Gun Violence in America II: Is Anybody Listening? Does Anybody Care?

The recent shooting in Aurora, Colorado is yet another example of the current epidemic of gun violence in our country. Again, does anybody with community or political stature care about this national epidemic of gun violence?
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The recent shooting in Aurora, Colorado is yet another example of the current epidemic of gun violence in our country. Twelve killed, 59 wounded from a shooting at a late-night opening of the new Batman film.

It has been reported that the alleged shooter used an AR-15 assault weapon.

President Obama altered his schedule during a campaign trip to Florida. He and Michelle issued a statement from the White House expressing their grief and support for the families of those affected. Additonally, the president commented on the event when he later spoke at the campaign stop.

The alleged shooter, James Holmes, is reported to be a white male and a former neuroscience Ph.D. candidate at the University of Colorado.

Investigation will presumably provide us with more details about the shooter and the actual events that occurred in the theatre in Aurora, CO.

Again, does anybody with community or political stature or authority care about this national epidemic of gun violence in America?

Are our members of Congress so intimidated by the National Rifle Association lobby that they choose silence rather than any public assertion of leadership to address this epidemic? Does support for individual rights to bear arms under our Second Amendment to the Constitution paralyze any action of leadership to limit access to automatic weapons?

More importantly, where is the leadership from the faith-based community to initiate action to address this epidemic of gun violence? Where are the voices of Pastors Joel Osteen, Bishop T.D. Jakes, Pastor Paula White, Bishop Edward Long, Richard Warren, and Pastor Fred Luter, the newly elected African-American head of the 16-million-member Southern Baptist Convention?

I call their attention to what Dr. King said in 1967 about the importance of moral leadership:

I'm not a consensus leader. I do not determine what is right and wrong by looking at the budget of the Southern Christian Leadership Conference [the organization which he headed]. I've not taken a sort of Gallup Poll of the majority opinion. Ultimately a genuine leader is not a searcher for consensus, but a molder of consensus.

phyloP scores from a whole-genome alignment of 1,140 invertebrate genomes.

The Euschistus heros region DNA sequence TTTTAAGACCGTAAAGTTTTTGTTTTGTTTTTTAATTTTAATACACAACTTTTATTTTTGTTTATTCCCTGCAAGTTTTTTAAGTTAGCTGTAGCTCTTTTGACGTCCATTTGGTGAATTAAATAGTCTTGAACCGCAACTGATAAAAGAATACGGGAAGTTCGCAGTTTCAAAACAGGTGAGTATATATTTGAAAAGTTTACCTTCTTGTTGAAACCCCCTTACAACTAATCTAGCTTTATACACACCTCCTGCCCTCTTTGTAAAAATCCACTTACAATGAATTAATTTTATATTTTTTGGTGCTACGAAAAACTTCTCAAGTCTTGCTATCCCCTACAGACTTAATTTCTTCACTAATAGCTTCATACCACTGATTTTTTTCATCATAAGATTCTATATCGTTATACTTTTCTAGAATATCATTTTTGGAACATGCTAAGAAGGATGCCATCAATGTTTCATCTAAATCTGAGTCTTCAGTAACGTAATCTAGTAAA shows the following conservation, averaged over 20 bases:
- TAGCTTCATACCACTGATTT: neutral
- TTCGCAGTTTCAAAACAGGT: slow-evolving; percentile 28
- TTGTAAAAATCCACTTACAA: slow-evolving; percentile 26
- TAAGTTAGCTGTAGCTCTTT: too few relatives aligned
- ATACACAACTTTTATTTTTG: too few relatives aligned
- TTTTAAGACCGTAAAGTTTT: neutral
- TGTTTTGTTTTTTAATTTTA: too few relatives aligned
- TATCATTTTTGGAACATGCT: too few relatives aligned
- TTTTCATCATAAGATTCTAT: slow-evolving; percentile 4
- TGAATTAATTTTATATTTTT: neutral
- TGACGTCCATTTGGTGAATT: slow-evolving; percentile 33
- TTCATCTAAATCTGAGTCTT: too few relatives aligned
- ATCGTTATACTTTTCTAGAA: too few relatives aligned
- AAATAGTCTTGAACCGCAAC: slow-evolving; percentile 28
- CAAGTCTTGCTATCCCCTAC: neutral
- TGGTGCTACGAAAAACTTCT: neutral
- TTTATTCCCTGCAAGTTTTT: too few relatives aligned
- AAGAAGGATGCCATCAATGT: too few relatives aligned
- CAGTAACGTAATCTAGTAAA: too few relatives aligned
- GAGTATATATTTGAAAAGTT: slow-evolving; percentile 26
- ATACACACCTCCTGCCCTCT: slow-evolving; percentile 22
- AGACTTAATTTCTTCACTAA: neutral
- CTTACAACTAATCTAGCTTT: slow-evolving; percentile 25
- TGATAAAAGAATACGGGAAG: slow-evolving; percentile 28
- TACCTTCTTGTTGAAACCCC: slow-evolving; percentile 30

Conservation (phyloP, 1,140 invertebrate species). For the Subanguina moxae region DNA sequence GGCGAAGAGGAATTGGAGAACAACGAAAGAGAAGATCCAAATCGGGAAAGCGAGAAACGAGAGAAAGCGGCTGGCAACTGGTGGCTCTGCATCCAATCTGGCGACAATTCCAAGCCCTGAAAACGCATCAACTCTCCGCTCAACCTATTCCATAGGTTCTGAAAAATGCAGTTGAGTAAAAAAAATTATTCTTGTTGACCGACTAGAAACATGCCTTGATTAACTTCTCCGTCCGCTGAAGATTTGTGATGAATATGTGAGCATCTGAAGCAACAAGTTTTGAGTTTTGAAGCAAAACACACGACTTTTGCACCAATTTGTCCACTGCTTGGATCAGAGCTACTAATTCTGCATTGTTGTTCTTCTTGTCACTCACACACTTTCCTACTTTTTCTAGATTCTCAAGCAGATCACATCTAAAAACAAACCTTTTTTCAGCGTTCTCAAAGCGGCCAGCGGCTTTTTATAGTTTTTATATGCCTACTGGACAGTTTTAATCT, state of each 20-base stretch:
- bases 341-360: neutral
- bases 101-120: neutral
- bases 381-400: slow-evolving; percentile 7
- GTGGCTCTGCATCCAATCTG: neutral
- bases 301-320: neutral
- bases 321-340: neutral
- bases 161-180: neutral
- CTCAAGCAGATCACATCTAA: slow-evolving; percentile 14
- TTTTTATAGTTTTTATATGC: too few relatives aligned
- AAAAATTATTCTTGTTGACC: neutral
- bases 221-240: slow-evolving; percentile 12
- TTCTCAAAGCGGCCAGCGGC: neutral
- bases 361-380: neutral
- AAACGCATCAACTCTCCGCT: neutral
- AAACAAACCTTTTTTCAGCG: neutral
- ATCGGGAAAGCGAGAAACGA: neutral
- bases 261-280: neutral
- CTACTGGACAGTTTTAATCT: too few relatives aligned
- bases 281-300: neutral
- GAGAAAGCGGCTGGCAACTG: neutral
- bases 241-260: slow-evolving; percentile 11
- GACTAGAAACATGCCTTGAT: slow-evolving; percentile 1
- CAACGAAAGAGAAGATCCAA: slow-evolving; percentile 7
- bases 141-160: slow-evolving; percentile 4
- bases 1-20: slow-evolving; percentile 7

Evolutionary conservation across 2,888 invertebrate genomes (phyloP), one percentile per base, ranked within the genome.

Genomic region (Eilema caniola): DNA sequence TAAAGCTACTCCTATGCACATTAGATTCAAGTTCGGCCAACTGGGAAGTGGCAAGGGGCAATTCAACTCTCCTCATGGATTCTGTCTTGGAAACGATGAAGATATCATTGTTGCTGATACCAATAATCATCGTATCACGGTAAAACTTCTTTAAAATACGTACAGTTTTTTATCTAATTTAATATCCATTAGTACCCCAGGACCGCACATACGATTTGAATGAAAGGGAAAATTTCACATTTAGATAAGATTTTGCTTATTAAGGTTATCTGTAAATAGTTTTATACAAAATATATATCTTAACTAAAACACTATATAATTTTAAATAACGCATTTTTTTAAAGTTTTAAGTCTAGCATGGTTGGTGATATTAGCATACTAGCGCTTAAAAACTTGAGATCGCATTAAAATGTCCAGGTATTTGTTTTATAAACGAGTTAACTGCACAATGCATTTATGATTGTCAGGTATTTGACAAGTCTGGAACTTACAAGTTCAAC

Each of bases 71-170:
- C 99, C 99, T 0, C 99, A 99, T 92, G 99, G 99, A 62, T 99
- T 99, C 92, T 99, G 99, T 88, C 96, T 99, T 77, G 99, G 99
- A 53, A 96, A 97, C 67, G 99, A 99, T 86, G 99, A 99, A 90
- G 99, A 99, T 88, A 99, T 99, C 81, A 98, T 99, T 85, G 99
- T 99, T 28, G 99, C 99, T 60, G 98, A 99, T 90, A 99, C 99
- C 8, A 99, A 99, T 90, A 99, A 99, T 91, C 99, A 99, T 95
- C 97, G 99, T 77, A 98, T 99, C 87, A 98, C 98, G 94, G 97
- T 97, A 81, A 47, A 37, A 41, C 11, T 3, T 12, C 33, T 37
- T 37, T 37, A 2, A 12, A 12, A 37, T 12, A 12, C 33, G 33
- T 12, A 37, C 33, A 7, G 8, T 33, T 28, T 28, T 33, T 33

On some positions, cowardice asks the question, is it expedient? And then expedience comes along and asks the question, is it politic? Vanity asks the question, is it popular? Conscience asks the question, is it right?

There comes a time when one must take the position that is neither safe nor politic nor popular, but he must do it because conscience tells him it is right. I believe today that there is a need for all people of goodwill to come with a massive act of conscience.

Presumptive presidential candidate Mitt Romney is to be commended for his thoughtful comment earlier today in response to the Aurora, CO shootings. While politicos can "OD" over his failure to release more of his tax returns, his statement clearly shows that the Lord is not finished with him yet. Mitt Romney apparently is a "work in progress." His statement indicates a capacity to express love and compassion in response to this national horrific tragedy. Other Republican leaders should pause and reflect on the caring statement issued by candidate Romney.

On the occasion of this yet another tragic incident of gun violence, we should also all remember another observation of Dr. King: "In the end, we will remember not the words of our enemies, but the silence of our friends."

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